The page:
4 minute read

Running Kubernetes in the cloud isn’t cheap, and cloud providers understand that their customers want options to reduce the cost of Kubernetes. AWS, GCP, and Azure currently support using “spot” (or “preemptible”) nodes in Kubernetes clusters. Spot nodes generally come from excess compute capacity in a datacenter and are offered by cloud providers at a steep discount (up to 90%!)—with the caveat that the provider can take that node away on very short notice. The Kubernetes scheduler is adept at moving workloads when available compute resources change (and is getting even better on GCP and AWS, thanks to the graceful node shutdown feature), making Kubernetes well-suited to using spot nodes for compute. However, identifying workloads that are safe to run on spot—and then selecting the correct node types and quantities to handle the split of spot-ready and non spot-ready workloads—is no easy task. That’s where Kubecost’s Spot Commander can help!

Analyze your cluster’s workloads for spot-readiness

First, Kubecost analyzes the workloads running on your cluster to determine their spot-readiness using the Spot Checklist feature. We’ve written in detail in a previous post about how the Spot Checklist works. At a high level, it uses information from the Kubernetes API and heuristics to identify workloads that are spot ready.

diagram of splitting workloads by readiness

Suggest cluster configuration to support spot-ready and non-spot-ready workloads

Once Kubecost has identified which workloads on your cluster can run on spot, it’s time to optimize your cluster configuration. Kubecost can leverage its extensive knowledge of (1) your workloads’ usage patterns and (2) your cloud provider’s node capacities and pricing to suggest the least expensive node types and quantities to support both your spot-ready and non spot-ready workloads. If you have specific constraints you want to impose on this process, like minimum node counts for node pools, a certain resource overhead to have available on all nodes, or a restriction on using shared-core machine types, you can configure these in the UI!! Your overall savings for adopting the new cluster configuration is calculated by comparing the current run-rate of your cluster’s nodes and with the approximate run-rate of the new configuration. For a more in-depth look at how we determine cluster configuration, see our official documentation.

diagram of new node configuration

screenshot of spot cluster sizing web UI

To realize those estimated savings, you’ll need to update your cluster configuration to include the new spot nodes, reduce the number of on-demand nodes, and also make sure that only spot-ready workloads are scheduled on spot nodes. We’ll walk through the process together in the steps below.

First, we have to let Kubernetes know which workloads are spot-ready. To do so, we’re going to use taints and tolerations to make the spot-ready workloads “tolerate” running on a spot node. We might add the following toleration to Deployment A:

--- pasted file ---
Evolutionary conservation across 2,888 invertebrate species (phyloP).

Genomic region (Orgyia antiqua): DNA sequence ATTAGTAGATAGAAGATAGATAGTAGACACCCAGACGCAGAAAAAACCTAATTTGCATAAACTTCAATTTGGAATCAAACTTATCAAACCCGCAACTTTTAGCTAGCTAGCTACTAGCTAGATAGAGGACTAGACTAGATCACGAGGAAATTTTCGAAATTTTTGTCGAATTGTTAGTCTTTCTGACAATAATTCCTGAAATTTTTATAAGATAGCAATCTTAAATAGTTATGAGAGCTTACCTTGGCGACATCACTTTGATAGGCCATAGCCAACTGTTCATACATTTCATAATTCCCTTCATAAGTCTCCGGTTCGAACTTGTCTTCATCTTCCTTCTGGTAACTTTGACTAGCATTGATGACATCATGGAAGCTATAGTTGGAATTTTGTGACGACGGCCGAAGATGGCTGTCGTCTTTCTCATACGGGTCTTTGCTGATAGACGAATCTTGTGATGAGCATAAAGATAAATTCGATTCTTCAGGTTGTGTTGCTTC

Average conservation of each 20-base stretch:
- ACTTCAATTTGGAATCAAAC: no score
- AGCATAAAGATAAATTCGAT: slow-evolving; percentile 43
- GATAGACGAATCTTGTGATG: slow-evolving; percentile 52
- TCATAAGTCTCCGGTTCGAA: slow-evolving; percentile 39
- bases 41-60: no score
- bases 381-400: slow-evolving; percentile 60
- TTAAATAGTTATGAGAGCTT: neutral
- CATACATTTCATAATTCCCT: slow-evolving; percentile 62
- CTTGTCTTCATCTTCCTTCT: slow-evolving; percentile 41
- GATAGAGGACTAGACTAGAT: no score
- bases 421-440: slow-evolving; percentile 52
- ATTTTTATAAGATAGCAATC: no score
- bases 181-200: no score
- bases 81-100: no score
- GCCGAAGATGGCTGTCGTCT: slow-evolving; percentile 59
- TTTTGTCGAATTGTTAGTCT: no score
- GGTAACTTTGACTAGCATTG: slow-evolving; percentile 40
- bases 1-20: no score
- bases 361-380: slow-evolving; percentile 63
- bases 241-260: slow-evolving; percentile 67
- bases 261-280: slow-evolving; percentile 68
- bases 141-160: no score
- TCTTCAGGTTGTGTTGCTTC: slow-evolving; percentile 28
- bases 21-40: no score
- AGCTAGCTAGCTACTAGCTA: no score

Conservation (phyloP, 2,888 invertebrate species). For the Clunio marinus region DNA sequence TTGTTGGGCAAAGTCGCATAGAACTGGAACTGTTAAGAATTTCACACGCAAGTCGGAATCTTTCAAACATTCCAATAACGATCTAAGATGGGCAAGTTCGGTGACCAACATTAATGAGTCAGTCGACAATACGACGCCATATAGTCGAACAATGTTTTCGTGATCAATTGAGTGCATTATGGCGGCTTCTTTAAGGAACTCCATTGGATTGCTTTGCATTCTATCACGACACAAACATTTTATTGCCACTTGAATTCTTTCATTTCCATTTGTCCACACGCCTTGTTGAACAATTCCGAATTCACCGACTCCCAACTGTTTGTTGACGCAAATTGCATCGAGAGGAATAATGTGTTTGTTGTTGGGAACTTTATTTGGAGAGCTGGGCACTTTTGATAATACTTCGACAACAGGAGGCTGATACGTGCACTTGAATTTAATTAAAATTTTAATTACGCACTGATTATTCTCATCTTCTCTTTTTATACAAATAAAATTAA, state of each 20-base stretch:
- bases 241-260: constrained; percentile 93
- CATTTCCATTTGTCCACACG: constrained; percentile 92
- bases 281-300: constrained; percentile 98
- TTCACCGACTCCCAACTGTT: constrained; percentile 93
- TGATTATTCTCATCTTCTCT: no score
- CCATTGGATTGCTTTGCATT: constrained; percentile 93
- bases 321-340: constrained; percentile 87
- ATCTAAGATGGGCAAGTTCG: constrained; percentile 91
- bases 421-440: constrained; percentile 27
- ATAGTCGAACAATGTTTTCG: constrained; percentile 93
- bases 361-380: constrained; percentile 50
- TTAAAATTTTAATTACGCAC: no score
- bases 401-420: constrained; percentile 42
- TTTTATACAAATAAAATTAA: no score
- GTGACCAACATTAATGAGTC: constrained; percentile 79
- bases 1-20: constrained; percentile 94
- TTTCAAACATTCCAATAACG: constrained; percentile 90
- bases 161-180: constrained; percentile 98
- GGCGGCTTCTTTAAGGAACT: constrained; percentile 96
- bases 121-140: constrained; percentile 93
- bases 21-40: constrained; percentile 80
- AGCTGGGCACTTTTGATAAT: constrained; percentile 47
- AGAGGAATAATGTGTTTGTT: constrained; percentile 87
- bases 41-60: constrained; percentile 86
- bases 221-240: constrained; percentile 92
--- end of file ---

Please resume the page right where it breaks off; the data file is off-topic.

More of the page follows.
- key: "spotnode"
  operator: "exists"
  effect: "NoSchedule"

Next, create a new set of spot nodes in your cluster (a “node pool” in GKE or “nodegroup” on EKS). Follow your provider’s documentation! When creating the nodes, make sure to add the equivalent taint so that only workloads with the appropriate spot toleration get scheduled on those nodes. If the tools you are using don’t support tainting at node creation time, you can always use good ol’ kubectl:

kubectl taint nodes SpotNode1 spotnode=true:NoSchedule

Finally, alter the set of on-demand nodes in your cluster to be in line with Kubecost’s recommendation. You can do this by resizing your current set of on-demand nodes or by creating a new set and deleting the old one. Once you’ve removed some of the current on-demand capacity in the cluster, you should notice the workloads with the new spot toleration getting scheduled onto the new spot nodes!

If you’re using GKE, Spot Commander can generate a set of gcloud and kubectl commands that you can run in your terminal to adopt the recommended cluster configuration. These commands add tolerations to spot-ready workloads, create the new spot and on-demand node pools, and then delete old node pools.

Start implementing spot nodes using Spot Commander for free

Spot Commander is available as part of the free community version of Kubecost, a tool that can help you monitor cluster costs and implement spot node savings for your Kubernetes workloads. Usage data collected by Kubecost never leaves your cluster, allowing for quick adoption without the need for lengthy internal security and data governance reviews.

To get started, just install Kubecost with Helm (takes ~2 minutes):

helm repo add kubecost https://kubecost.github.io/cost-analyzer/
helm upgrade -i --create-namespace kubecost kubecost/cost-analyzer --namespace kubecost --set kubecostToken="QnJkV0psWTI5emRDNWpiMjA9eG0zNDN"

Other installation instructions can be found at https://www.kubecost.com/install.html.

A final note: Kubecost marking a workload as spot-ready is not a guarantee. A domain expert should always carefully consider the workload before approving it to run on spot nodes. Particularly complex clusters may need a more involved node configuration than Kubecost currently provides, but we hope our recommendations and the promise of our estimated savings will motivate your infrastructure teams to start adopting spot and realizing those awesome cost reductions. If you run a massive cluster, Kubecost’s estimated savings may not be accurate, because moving a substantial number of nodes to spot can have a major impact on spot node availability. Do your research if you think you’re in this category! Your provider probably has a rep you can ask.